Besir Johic is one of the very few Bosnian Muslims forced to flee the advancing rebel Serb army who has had the opportunity to re-visit the home to which, in theory, he can return under the Dayton peace deal. It was not a happy experience.
"The whole place had changed so much. I tried to find our two houses, and they just weren't there any more. There were shells and mines instead."
Mr Johic is also one of the newest refugees in Tuzla: he crossed the front line 10 days ago with seven comrades, including his brother Omer, after four months spent in enemy territory following the exodus from the fallen enclave of Srebrenica in July. Yesterday he saw his 13-year-old son, Asmir, for the first time in three years, and his mother for the first time since he fled the Serb assault on Srebrenica.
The Johic family lived in Cerska, a small town in eastern Bosnia that fell to the Serbs in January 1993. As has become the custom among Bosnians fleeing for their lives, the family split up: Mr Johic, his wife, mother and brothers walked south to Srebrenica, Asmir and other relatives slogged through the mountains north to Tuzla.
"The child was almost frozen because it was winter - my sister-in-law had to drag him along," Mr Johic said. The boy, slight and quiet, obviously inherited the genes that enabled his father to survive for 131 days on apples, snails, mushrooms and nettles, hiding by day from the Serb patrols in Cerska, where the eight men found shelter in an abandoned mill, and foraging for food by night.
"I didn't believe I would ever see my son and mother again - it was so painful for me. My mother didn't cry, but I did," Mr Johic said. "But of course I was thrilled, it was super." Beside him sat Mrs Johic, tiny and wrinkled, her head swathed in a scarf.
"I had three sons - one is dead," she said. "I was so happy, I didn't believe I would ever see my sons again. I was holding back my tears. I was strong, but inside I felt my heart would explode. My son Ragib died ..."
The three brothers set off from Srebrenica together, joining a column striking out through mountains and forests for safety in government-held territory. It was shelled by Serb forces and shattered. Ragib was wounded. His brothers listened helplessly as he died at the Serbs' hands.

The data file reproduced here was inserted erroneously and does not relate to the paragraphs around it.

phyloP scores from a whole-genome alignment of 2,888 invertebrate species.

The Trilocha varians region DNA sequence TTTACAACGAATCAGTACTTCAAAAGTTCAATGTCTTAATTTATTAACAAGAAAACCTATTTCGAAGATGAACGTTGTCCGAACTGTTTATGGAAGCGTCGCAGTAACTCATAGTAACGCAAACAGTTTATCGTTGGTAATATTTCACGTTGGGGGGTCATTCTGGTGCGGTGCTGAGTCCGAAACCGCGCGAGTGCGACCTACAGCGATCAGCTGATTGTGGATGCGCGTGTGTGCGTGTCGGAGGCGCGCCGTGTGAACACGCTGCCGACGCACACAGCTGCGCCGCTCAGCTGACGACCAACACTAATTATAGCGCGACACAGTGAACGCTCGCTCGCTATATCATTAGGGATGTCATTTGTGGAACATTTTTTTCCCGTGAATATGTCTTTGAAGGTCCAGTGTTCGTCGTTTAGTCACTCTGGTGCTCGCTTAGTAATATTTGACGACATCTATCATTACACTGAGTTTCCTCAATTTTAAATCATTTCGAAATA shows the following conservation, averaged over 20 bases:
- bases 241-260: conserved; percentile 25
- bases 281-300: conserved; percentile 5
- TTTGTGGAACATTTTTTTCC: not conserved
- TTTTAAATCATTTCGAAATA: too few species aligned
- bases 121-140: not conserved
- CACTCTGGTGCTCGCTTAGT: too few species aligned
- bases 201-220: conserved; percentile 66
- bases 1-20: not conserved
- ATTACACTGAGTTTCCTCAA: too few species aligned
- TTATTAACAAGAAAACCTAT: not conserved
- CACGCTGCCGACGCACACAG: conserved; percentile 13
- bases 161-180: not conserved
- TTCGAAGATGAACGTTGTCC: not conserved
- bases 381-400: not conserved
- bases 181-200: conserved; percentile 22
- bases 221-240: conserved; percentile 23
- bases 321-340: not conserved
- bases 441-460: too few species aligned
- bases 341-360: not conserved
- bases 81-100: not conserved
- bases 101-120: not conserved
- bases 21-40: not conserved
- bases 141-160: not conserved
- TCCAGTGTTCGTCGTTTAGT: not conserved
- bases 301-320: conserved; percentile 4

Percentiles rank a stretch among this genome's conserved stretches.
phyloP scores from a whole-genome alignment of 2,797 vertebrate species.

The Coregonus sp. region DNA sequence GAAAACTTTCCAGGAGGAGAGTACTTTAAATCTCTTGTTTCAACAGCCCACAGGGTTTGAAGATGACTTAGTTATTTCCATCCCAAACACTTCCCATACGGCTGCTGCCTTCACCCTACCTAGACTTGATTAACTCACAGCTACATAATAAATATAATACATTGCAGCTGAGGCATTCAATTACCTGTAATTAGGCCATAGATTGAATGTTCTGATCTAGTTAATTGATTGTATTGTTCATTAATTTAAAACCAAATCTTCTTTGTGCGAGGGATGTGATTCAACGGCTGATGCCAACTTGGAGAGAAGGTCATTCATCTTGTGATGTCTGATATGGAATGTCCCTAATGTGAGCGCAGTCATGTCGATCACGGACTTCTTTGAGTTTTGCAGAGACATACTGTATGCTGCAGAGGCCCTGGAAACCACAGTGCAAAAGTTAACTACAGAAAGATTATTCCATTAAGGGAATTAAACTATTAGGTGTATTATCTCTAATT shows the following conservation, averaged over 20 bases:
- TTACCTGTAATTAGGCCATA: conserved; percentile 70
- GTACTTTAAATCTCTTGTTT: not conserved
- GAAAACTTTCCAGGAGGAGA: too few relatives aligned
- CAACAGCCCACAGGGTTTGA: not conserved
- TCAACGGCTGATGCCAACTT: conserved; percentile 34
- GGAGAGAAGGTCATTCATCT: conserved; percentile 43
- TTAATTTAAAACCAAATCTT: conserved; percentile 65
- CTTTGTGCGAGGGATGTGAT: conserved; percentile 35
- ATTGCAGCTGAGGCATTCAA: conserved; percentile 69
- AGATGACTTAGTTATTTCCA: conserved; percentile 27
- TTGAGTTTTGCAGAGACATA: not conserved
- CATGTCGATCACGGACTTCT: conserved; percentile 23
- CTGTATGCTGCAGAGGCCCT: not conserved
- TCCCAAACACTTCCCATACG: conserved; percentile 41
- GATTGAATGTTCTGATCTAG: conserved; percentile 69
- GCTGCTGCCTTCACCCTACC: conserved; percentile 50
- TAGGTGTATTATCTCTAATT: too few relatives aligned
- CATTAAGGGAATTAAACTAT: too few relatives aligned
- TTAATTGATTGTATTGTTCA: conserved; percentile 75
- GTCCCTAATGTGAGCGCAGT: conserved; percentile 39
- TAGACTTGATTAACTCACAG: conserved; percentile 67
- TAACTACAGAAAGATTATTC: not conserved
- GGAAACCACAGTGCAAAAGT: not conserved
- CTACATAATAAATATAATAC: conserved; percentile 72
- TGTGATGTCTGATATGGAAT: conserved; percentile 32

As Mr Johic recounted the horrifying tale of his long march, Ragib's widow sat at the back of the room, weeping silently over her baby daughter, Belma. A Srebrenica household is always filled with women: so few of their menfolk survived the Serb onslaught in July. Aziza Hasic, a perfect grandmother, with apple cheeks and a jolly smile, has opened her house, in a small village near the front-line town of Gracanica, to the Johic family.
"Of course we are very happy [with the Dayton deal]. We have not left our houses during the war and we want to stay here," she said. "If the Johics can go home, they will. But if they can't, then they can stay here." But it is not so simple.
Old Mrs Johic has lived at a school in the village since her arrival from Srebrenica in July, and she wants a home of her own. It is an impossible request in Tuzla, where of the 700,000 people living in the region, 235,000 are refugees. There is no room.
But how is the family to return to Cerska, which is to stay under Serb control? "Never", said Refija, Mr Johic's wife. "They killed my son; I could never live there," added Mrs Johic. Her son, who screamed in pain as he stripped away the clothes that had rotted on to his skin during the three months he wore them, was more circumspect. "I would return to my house tomorrow -there is a lot of work to be done to repair it," he said. But could he live under Serb rule? I don't know. It would be very difficult, because not only my brother was killed. Many others were, too."
The return of refugees is vital if Bosnia is to survive in a meaningful way. But it is also unimaginable. Buildings can be restored but the Nato troops dispatched to enforce the peace cannot repair lives ripped apart by years of warfare.